Fockler, David

Fockler, David

David "Thatch"

Describe your background, interests, and vocation.

My trail name is thatch (and am a current Board member & DEI Committee member), which I acquired on my thruhike of the Appalachian Trail back in 2005. That 6-month odyssey changed my life, and I fell in love with the footloose lifestyle - living out of a backpack, waking up to a new view each day, and constantly meeting great people. Ever since, I've alternated between working as a contractor and embarking on new trails. Hiking has been my window on the world and taught me valuable lessons that have informed my personal and professional life. Along the way, I've been fortunate enough to hike some 10,000 miles including the Pacific Crest, Continental Divide, Arizona, Colorado, and John Muir trails.

In 2019, I thruhiked the 400-mile Rachel Carson Loop to highlight RCTC's connection to the North Country Trail. Over the years I've made friends from all over the world and been the recipient of countless acts of random kindness from total strangers. I've seen firsthand how trails can connect people, protect natural resources, and foster Good Times. I believe trails make our world a better place.

Why would you like to be on the RCTC Board?

I see the Rachel Carson Trails as the best opportunity for expanding access to hiking and backpacking in our region, connecting Pittsburgh to the North Country Trail. An aspiring hiker can start locally and work her way up to Allegheny National Forest, the Adirondacks, or the Dakota prairie. I think we're very fortunate in Pittsburgh to enjoy a contiguous urban/rural trail corridor, yet few people seem to have heard of the Baker Trail. If re-elected to the board, I'd continue to work to raise the profile of the Baker Trail and look to continue to establish relationships with trail towns and businesses along the route (a "Gateway Communities" approach employed by other trail orgs).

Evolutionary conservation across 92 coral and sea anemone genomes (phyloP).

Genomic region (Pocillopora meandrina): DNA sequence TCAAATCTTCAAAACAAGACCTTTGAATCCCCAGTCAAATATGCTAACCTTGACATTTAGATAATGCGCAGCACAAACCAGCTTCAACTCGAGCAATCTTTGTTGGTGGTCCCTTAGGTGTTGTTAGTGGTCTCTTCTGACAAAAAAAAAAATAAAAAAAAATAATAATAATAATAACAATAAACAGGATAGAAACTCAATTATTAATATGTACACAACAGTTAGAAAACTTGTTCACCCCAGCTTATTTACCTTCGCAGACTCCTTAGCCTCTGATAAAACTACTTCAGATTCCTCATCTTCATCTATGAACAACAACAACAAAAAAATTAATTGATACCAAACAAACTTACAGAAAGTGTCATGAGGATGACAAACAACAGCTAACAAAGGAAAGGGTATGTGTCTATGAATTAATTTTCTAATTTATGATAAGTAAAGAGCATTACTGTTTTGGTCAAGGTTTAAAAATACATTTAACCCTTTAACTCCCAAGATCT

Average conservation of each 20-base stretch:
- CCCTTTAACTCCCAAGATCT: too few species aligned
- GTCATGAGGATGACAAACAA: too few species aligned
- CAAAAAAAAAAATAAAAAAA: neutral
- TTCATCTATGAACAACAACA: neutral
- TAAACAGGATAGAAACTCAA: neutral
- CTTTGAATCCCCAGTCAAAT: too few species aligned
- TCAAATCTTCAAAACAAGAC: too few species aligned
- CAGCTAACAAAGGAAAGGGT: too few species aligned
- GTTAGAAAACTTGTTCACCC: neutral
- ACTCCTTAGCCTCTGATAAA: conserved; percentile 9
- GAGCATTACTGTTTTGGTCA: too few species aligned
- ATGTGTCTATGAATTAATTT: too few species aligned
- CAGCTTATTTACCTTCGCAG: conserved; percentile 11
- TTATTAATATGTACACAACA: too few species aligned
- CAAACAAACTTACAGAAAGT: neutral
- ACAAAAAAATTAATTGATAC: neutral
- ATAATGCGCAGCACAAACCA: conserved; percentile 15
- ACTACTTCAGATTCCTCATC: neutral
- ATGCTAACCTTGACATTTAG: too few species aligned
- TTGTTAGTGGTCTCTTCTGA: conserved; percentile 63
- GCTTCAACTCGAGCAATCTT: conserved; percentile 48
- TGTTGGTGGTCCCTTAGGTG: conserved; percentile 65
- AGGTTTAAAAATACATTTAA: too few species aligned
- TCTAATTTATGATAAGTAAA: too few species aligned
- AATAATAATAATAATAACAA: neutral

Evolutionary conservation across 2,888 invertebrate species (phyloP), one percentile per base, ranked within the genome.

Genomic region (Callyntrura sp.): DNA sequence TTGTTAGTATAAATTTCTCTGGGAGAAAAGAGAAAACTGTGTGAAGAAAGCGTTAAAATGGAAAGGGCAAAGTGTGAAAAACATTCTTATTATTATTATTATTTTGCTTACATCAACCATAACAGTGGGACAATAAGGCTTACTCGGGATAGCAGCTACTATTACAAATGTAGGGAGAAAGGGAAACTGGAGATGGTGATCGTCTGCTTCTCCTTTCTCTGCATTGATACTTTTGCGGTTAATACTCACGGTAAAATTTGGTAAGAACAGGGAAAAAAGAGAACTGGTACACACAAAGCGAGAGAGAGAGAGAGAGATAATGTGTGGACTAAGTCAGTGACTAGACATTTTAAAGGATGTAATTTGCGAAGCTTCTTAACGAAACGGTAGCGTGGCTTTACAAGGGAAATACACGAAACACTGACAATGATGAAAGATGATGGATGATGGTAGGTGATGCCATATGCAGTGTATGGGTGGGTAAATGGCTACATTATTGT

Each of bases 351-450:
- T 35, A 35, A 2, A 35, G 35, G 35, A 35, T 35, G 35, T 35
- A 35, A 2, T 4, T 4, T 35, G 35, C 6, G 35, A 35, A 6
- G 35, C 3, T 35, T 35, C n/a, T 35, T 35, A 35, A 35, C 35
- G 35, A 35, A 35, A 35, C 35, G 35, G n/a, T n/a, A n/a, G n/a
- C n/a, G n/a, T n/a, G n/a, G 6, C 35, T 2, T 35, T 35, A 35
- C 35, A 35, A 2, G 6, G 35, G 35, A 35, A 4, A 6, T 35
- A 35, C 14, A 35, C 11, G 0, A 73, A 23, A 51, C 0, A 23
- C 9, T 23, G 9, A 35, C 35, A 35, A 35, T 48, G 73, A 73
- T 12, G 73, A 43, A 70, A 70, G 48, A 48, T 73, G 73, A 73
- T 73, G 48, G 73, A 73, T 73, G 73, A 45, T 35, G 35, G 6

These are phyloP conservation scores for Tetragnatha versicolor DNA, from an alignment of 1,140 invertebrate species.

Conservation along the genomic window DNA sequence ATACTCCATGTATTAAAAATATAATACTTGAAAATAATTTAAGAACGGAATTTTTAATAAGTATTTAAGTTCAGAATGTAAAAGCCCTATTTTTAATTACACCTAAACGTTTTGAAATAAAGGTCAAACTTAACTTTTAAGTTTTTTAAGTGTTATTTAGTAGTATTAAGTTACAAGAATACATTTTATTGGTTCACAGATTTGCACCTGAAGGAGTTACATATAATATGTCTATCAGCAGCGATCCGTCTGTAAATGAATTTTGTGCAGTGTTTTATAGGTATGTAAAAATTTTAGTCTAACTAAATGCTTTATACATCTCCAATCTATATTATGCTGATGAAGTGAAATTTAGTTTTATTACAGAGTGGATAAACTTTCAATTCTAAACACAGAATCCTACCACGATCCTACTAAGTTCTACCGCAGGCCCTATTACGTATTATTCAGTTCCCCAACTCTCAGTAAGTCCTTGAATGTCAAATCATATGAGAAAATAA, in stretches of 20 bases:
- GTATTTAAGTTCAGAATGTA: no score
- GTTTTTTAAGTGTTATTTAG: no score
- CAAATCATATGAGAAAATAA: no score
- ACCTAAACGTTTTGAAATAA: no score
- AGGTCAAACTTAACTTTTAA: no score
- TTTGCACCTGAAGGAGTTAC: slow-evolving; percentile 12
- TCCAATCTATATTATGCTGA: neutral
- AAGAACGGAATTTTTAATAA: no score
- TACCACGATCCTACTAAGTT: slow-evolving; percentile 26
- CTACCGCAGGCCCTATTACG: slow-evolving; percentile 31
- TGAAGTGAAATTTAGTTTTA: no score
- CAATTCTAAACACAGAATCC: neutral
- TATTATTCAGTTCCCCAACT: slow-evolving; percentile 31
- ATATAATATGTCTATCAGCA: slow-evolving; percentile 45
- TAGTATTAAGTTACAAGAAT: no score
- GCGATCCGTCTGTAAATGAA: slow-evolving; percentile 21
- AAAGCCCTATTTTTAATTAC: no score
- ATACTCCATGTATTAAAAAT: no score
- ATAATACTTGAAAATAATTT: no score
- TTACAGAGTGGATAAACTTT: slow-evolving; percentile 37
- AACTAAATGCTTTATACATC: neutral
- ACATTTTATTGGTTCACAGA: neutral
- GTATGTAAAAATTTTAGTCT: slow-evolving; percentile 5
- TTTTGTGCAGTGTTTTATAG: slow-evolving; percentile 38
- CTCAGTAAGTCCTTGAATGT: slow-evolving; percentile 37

What makes you a good addition to the RCTC Board?

I'm a member of several other trail organizations, including the North Country Trail's local Wampum Chapter. This affords me perspective on how things are done across the country - there are some good ideas out there! Also, as a thruhiker, I'm representative of a type of trail user that's rapidly growing in popularity. I believe the Rachel Carson Trails Conservancy can provide the space for hikers to develop their skills and dream big. Maybe some of them will even be inspired to volunteer. I'm also a current contributing Board and DEI Committee member


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